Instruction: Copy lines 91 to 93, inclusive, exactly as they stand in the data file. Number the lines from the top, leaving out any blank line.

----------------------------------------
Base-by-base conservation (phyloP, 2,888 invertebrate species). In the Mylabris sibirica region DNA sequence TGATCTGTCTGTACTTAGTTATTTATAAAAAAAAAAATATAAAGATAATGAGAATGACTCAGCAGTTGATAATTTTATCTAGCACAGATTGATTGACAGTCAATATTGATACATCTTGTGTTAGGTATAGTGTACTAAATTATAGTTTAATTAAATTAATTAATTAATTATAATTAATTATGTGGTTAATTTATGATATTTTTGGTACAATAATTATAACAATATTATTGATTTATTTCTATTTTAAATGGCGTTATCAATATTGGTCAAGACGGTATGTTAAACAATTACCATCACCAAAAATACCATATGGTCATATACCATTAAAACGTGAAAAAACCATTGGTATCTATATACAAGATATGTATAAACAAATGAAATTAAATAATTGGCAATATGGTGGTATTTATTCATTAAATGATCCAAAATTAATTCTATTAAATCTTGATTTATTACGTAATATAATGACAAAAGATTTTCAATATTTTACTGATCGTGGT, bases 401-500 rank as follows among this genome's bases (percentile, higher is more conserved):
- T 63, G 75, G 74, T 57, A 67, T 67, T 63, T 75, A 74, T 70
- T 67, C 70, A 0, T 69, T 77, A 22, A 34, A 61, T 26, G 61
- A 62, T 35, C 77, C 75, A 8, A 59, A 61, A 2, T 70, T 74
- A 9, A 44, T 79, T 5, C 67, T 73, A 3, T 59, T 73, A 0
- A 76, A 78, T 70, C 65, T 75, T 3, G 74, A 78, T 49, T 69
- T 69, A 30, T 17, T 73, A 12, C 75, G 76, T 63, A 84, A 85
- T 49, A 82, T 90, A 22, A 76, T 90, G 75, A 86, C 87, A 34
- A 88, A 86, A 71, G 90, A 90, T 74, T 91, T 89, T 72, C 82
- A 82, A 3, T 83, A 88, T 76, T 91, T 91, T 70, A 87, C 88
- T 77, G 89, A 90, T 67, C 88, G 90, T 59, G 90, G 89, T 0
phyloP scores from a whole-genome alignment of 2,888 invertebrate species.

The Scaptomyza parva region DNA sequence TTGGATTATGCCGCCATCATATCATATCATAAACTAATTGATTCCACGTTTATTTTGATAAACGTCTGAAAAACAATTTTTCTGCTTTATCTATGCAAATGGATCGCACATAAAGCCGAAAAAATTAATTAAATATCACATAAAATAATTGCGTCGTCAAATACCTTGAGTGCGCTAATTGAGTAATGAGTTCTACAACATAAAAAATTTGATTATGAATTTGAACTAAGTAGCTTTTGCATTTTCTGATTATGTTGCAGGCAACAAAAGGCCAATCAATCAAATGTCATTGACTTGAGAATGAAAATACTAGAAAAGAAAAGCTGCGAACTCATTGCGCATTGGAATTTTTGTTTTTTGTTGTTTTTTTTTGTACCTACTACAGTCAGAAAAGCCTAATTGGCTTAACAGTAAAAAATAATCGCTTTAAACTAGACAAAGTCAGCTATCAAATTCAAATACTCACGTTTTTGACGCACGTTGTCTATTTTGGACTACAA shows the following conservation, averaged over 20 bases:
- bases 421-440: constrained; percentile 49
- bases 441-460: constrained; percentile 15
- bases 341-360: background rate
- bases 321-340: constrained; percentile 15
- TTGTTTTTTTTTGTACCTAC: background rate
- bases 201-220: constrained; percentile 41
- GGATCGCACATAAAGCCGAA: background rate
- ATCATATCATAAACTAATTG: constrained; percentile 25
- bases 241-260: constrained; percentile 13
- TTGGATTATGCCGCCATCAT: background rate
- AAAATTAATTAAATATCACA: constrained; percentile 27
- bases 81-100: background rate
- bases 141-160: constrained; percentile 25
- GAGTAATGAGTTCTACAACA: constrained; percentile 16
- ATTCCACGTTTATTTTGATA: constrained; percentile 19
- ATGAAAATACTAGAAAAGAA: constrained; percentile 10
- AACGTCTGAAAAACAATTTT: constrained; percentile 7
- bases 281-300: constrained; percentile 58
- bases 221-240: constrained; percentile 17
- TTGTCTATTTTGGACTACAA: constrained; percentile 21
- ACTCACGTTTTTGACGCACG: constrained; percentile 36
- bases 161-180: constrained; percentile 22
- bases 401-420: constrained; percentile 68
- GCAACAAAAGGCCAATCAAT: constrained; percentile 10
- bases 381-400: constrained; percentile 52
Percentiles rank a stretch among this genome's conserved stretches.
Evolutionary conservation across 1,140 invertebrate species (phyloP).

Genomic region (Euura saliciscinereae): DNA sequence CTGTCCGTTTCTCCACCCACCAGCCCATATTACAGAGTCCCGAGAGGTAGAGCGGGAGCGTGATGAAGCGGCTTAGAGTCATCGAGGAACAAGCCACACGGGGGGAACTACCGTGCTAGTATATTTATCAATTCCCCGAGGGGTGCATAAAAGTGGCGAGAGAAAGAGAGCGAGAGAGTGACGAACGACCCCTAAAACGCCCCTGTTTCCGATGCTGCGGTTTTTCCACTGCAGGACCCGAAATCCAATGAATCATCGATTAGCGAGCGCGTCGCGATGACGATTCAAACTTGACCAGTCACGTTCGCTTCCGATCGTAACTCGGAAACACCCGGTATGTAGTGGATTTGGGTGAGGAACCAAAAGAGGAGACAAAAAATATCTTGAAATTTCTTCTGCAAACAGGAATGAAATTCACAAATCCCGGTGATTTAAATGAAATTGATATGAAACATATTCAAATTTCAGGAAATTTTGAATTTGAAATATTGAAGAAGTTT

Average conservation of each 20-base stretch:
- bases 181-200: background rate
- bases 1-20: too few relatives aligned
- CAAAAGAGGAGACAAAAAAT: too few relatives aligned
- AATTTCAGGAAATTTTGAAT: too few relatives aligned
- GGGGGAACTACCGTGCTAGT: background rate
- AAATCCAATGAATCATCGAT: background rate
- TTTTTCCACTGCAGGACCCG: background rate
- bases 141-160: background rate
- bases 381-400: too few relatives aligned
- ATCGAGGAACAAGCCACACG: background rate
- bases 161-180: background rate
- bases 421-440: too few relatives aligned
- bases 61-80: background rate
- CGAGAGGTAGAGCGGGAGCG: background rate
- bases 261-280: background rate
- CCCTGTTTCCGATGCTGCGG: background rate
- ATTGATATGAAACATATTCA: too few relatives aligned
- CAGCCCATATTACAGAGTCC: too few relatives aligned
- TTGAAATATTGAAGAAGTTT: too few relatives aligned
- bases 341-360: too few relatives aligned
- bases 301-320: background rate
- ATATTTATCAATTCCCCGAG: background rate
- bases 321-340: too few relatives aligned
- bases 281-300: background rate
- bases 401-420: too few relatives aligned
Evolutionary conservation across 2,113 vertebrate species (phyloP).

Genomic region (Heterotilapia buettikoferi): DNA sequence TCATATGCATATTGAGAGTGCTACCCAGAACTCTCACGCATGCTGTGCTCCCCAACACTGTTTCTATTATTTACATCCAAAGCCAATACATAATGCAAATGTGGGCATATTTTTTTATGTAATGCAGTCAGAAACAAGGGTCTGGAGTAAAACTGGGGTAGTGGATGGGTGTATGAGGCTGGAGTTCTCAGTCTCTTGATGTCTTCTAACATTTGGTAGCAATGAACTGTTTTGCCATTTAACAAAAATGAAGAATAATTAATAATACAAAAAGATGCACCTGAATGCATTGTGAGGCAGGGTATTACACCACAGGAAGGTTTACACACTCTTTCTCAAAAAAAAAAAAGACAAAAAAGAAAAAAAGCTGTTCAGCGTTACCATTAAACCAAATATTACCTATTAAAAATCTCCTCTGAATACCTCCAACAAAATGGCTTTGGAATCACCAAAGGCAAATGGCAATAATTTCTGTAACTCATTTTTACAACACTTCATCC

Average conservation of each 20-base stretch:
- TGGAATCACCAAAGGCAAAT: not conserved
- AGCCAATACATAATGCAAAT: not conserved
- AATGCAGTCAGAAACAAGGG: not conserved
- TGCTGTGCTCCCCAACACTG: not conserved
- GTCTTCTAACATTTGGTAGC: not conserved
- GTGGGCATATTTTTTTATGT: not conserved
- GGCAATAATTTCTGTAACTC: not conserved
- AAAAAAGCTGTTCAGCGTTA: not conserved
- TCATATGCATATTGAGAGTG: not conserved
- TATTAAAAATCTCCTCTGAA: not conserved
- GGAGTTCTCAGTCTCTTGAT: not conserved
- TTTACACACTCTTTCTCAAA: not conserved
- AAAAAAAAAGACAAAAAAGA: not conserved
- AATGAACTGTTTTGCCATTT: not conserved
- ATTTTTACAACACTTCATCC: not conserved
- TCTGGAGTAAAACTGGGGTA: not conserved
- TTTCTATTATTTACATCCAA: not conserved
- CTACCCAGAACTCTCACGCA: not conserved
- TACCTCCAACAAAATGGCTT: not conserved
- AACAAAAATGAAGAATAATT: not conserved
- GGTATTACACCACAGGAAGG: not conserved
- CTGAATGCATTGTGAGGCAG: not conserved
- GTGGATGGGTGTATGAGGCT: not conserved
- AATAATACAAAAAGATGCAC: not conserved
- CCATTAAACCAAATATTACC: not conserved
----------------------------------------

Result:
- GGTATTACACCACAGGAAGG: not conserved
- CTGAATGCATTGTGAGGCAG: not conserved
- GTGGATGGGTGTATGAGGCT: not conserved